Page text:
Our federal partners, including the National Institute of Environmental Health Sciences and the National Toxicology Program (NTP), both of which share our mission to keep you safe from chemical and environmental hazards, combine with NCTR to produce a world powerhouse for safety assessment.

This 20-year partnership between NCTR/FDA and NTP has produced numerous sets of safety data that provide the scientific foundation for FDA regulators and others around the world to establish guidance and set standards to control food contaminants and assess drugs. For example, NCTR’s work on a naturally-occurring fungal contaminant (fumonisin FB1) in the nation’s corn crop produced data for FDA’s Center of Food Safety and Applied Nutrition to provide new recommended limits for fumonisin, an action that reached across the world.

NCTR also engages in public-private partnerships to foster the development of innovative products. For example, we are working with the International Anesthesia Research Society to improve the safe use of anesthetics in children. FDA has many such partnerships to leverage the expertise and resources of industry, government, and non-profit organizations in developing tools that drive innovation.

The crux of regulatory science is this: Just as an art critic must be an expert in art, a scientist at FDA must be an expert in the science that he or she is evaluating. “It takes a village” has become almost a cliché, but in truth it does take a global village to give regulatory scientists the tools they need to ensure that the exciting new technologies will translate into products that are safe, effective and will enhance your life.

William Slikker, Jr., Ph.D., is the Director of FDA’s National Center for Toxicological Research

World Health Assembly Strengthens Regulatory Standards

By: Margaret Hamburg, M.D.

The World Health Assembly is the decision-making body of the World Health Organization (WHO), attended every year by the leading government health officials from its 194 member nations. Recently, I was pleased to participate as a member of the U.S. delegation in the 67th meeting of this important group in Geneva, Switzerland.

Margaret Hamburg at World Health Assembly

Commissioner Margaret Hamburg speaks at the World Health Assembly

One of the key topics addressed during this year’s assembly was the critical role played by regulatory systems to ensure the safety, quality and efficacy of medical products. Resolutions addressed the need to monitor and act on the rise in antimicrobial resistance; strengthen regulatory systems; and enhance access to biotherapeutic products.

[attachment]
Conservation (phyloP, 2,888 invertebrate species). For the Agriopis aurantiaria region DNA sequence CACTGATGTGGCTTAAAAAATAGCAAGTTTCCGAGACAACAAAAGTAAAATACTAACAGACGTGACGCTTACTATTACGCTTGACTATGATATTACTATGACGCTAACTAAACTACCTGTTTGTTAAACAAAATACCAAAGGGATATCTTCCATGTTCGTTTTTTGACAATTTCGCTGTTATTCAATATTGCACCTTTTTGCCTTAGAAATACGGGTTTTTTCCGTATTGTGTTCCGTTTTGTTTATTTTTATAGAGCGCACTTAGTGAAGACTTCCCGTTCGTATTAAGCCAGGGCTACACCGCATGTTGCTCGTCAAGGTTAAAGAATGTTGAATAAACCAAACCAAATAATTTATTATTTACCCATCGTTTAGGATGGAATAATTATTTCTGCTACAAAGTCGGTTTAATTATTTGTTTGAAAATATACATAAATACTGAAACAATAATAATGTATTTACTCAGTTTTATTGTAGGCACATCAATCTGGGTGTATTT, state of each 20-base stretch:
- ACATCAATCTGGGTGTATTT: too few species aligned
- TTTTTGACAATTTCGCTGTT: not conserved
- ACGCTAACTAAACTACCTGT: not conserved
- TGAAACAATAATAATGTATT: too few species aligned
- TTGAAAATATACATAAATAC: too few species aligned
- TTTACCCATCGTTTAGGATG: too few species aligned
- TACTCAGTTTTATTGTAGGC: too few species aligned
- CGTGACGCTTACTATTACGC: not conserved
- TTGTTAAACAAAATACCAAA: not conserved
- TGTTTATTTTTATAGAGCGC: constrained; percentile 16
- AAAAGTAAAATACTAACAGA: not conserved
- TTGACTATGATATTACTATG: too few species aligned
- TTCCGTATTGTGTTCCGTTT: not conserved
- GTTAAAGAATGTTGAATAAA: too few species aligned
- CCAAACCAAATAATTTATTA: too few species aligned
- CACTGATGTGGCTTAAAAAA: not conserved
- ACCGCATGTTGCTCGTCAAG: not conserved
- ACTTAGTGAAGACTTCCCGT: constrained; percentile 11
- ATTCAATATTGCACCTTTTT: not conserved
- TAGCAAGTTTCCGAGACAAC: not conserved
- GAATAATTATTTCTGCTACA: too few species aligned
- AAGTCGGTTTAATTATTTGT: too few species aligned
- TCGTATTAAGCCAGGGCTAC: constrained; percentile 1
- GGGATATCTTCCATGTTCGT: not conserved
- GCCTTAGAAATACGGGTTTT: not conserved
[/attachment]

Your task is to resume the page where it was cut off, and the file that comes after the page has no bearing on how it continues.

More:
As part of the resolution on antimicrobial resistance, the WHO will develop a draft global action plan to combat this problem and member states were urged to strengthen their drug management systems, support research to extend the lifespan of existing drugs, and encourage the development of new diagnostics and treatment options.

The passage of a resolution to strengthen regulatory systems is itself a milestone for global health. It endorses a comprehensive approach to strengthening medical product regulation and it represents a basic change from traditional capacity-building that has focused primarily on sharing of technical expertise. The new systems-oriented approach embraces the need for a strong legal framework, and the use of data and information technology, leadership, governance, partnership, and sustainable financing to strengthen regulatory effectiveness and efficiency.

The adoption of this resolution, co-sponsored by Australia, Brazil, Colombia, Mexico, Nigeria, South Africa, Thailand and the United States, demonstrates a true international partnership across regions, with many nations affirming their commitment to working individually and together to strengthen their regulatory systems. This is the only way governments and their regulatory authorities can continue to build a global product safety net that will benefit patients and consumers around the world.